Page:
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Live From Venezuela

Well, we made it to Venezuela, but it wasn’t easy. The US has closed the Venezuelan embassy because they do not recognize the government. Therefore, it is not possible to get a visa. This might be one reason that the US closed the embassy. If you can’t get a visa and go Venezuela, you can not see for yourself what is going on and challenge their narrative. But six of us did make it and others are delayed but are getting in too. American airlines was the worst. If you were on American airlines for the first leg of you journey, they just would not let you on the flight.

On our flight into Caracas, was Bahman Azad the organizational secretary of the US Peace Council, who is sponsoring the trip, Gerry Condon, pres. of Veterans for Peace, Sara Flanders, co-coordinator of the International Action Center, Ajamu Baraka, national coordinator of the Black Alliance for Peace, progressive journalist, Eva Bartlett and me, Joe Lombardo, co-coordinator of the United National Antiwar Coalition. Because we could not get visas before we left, the Venezuelan government sent us each a letter saying that we can enter the country and the authorities in Venezuela let us through.

Later today and tomorrow, Sarah Martin from Women Against Military Madness, Kevin Zeese and Margaret Flowers of Popular Resistance, Darien De Lu, President of Women’s International League for Peace and Freedom – US, Miguel Figueroa, president of the Canadian Peace Congress and Daniel Shea, board of directors, Veterans for peace will arrive to complete the delegation.

We were met at the airport by members of COSI (Committee of International Solidarity). They took us to the hotel, where we are staying and explained to us the situation with the black outs and the two competing demonstrations yesterday. Western Caracas is an upper and upper middle-class area that is the base of the opposition to the Maduro government. Eastern Caracas is working class and Black with a lot of support for the Maduro government. It used to be a real shanti town, but the Bolivarian revolution put resources into this community and now the people live in nice apartment buildings.

When we arrived, there was no electricity. About 80% of the population was without power. The hotel we are staying in has its own power plant so there has been electricity and wifi but it is very sporadic and, as I write this, I am in my room writing without electricity or wifi. It was explained to us that there have been 2 attacks on the Venezuelan power system. Both were software attacks that effected computers that regulate the power and send it where it needs to go. If the power can’t be sent to the needed locations, there is the danger of overload and so the system shuts down. The first attack was on Thursday. The electrical workers were able to restart and get the computers going but then there was a second attack and the computers went down again and, as of this writing, the power is still down.

We were told that despite the power outage the two competing demonstrations happened yesterday. The power outages also meant that the debit cards that people use to buy things did not work, the traffic lights did not work but most importantly, the subway system did not work, and this is the main way that people, at least working people, get around in Caracas. However, despite the power outage, the pro-Maduro demonstration was very large. The pro-Guaido action was smaller than expected. Progressive folks that we talked to about this said that since the February 23 failed attempt to get the “aid” across the border and to get soldiers to come over to their side, Guaido has lost momentum and the small turnout at the demonstration was an example of that. It was not the pro-Maduro forces that told us about the small turnout at the Guaido demonstration but a foreign reporter who attended both demonstrations. At the opposition demonstrations, Guaido said that it is constitutional for a legitimate government – meaning him – to ask for outside military intervention and he said that he is not saying when, but military intervention will happen. Some people thought that the blackouts were actually a practice for what the US can do during an invasion to disrupt communications.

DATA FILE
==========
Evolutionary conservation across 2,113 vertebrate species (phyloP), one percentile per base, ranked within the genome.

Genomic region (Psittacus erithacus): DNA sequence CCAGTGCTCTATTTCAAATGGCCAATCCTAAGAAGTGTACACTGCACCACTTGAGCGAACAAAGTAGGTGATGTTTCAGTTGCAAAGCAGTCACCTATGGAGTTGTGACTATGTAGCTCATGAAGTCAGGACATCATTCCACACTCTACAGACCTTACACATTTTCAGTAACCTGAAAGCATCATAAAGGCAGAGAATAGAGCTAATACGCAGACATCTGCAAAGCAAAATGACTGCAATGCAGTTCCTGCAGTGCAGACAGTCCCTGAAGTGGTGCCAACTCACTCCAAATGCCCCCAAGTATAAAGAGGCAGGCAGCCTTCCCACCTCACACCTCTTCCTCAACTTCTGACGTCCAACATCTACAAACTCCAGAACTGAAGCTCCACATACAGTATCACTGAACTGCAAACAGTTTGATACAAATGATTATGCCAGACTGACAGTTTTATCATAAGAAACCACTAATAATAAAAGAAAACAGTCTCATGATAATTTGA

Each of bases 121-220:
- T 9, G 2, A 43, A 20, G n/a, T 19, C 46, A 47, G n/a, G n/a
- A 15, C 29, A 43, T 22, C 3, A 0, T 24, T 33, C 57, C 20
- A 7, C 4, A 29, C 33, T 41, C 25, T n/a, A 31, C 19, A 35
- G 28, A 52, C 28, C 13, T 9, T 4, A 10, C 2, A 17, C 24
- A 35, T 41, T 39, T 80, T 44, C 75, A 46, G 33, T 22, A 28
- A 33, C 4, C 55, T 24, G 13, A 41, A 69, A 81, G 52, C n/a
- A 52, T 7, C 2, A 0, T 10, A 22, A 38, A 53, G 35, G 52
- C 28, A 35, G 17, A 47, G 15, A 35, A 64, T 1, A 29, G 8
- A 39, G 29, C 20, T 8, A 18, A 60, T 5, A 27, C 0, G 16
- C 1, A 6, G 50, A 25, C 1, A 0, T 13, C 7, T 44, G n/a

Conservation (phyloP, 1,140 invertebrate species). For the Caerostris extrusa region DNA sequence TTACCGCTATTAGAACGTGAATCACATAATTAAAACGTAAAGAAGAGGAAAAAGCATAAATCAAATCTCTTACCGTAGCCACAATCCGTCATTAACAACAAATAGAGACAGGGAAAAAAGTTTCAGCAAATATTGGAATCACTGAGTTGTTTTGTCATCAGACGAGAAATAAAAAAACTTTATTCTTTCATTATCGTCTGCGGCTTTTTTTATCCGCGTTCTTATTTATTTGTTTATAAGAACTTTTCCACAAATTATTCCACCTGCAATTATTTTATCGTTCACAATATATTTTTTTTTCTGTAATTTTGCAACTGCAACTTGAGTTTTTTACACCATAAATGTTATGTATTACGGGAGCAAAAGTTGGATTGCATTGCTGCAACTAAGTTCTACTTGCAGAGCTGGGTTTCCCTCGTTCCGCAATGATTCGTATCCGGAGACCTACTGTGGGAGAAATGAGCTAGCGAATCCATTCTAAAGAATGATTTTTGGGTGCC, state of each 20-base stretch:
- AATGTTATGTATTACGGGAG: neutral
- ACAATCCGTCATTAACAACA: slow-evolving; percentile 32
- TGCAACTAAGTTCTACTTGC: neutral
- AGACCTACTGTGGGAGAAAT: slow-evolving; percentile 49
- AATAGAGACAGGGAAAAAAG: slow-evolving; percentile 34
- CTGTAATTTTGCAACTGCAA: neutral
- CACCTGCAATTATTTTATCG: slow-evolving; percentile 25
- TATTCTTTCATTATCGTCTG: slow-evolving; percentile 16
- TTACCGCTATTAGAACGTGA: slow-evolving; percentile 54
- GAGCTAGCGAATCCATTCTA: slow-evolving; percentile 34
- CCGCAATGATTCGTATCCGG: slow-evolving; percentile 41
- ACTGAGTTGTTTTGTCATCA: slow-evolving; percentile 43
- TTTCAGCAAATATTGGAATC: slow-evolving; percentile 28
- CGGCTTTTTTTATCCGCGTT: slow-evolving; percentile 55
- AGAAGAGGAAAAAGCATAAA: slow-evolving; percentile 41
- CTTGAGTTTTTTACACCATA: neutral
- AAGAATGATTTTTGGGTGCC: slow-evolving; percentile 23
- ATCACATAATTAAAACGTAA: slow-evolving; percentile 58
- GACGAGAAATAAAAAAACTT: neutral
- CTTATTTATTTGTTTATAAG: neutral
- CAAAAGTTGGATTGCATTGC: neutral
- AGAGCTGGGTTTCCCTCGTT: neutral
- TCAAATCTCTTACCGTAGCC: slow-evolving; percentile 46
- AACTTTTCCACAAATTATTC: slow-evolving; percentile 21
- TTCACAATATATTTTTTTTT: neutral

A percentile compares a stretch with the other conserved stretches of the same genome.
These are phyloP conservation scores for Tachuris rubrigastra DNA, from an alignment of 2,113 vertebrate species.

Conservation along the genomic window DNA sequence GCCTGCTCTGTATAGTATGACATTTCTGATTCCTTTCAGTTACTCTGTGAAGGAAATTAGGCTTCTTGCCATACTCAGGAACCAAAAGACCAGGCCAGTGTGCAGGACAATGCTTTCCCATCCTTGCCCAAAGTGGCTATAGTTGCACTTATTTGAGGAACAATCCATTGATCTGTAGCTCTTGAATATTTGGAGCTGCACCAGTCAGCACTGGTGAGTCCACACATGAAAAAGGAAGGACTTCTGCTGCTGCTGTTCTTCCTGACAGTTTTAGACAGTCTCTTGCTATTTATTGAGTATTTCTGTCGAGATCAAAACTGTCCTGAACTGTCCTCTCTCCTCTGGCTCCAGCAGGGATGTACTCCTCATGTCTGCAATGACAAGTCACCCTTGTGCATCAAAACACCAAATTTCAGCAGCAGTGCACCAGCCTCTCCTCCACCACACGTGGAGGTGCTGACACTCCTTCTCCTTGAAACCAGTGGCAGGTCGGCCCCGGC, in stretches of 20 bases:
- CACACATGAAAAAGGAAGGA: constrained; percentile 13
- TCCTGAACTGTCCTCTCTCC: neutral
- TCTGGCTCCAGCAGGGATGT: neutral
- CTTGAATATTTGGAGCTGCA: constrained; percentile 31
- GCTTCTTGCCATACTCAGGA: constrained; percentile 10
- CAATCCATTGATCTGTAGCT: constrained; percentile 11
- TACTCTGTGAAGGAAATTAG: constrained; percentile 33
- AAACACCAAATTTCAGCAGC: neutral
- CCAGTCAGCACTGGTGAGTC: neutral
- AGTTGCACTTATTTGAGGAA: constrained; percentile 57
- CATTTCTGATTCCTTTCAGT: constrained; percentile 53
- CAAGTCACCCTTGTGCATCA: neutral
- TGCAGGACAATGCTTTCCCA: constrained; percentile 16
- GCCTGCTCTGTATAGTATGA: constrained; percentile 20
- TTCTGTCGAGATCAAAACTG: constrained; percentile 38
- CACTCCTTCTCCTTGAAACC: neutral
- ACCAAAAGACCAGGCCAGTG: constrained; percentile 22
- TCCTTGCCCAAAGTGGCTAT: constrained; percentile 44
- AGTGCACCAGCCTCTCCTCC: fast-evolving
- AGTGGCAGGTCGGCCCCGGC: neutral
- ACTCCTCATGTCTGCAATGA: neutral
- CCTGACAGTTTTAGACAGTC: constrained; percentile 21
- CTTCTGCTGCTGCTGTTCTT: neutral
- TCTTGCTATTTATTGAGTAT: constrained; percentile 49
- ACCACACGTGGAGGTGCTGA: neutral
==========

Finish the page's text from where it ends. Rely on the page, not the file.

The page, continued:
I saw the CNN coverage of these demonstrations. CNN tried to put a “good face” on what happened yesterday. They said something like the Maduro demonstration just had the same old people and Maduro blamed everything on US sanctions and intervention. They did not say the relative size of the actions, but they showed a little of what looked like a very sparse guaido action and interviewed a woman who screamed about the Maduro “dictatorship.”

Throughout the day, we were able to have informal discussions with members of the COSI team who were hosting our delegation including Carolus Winmer, its president and with Carlos Ron the Vice Minister of foreign affairs of Venezuela.

We were told that although the population may be evenly divided for and against Maduro the opposition itself is badly divided and 86% of the population is against foreign intervention.

By the end of the day, all but 2 of our delegation had arrived and we held a meeting with our hosts where we went over our agenda for the week and discussed the possibility of our group holding an action in Caracas.

We have already had a lot of media requests for interviews from our delegation and are planning a UN press conference when we return and a public webinar report back. UNAC will be publicizing both.

More articles by:

Joseph Lombardo co-directoror of United National Antiwar Coalition.

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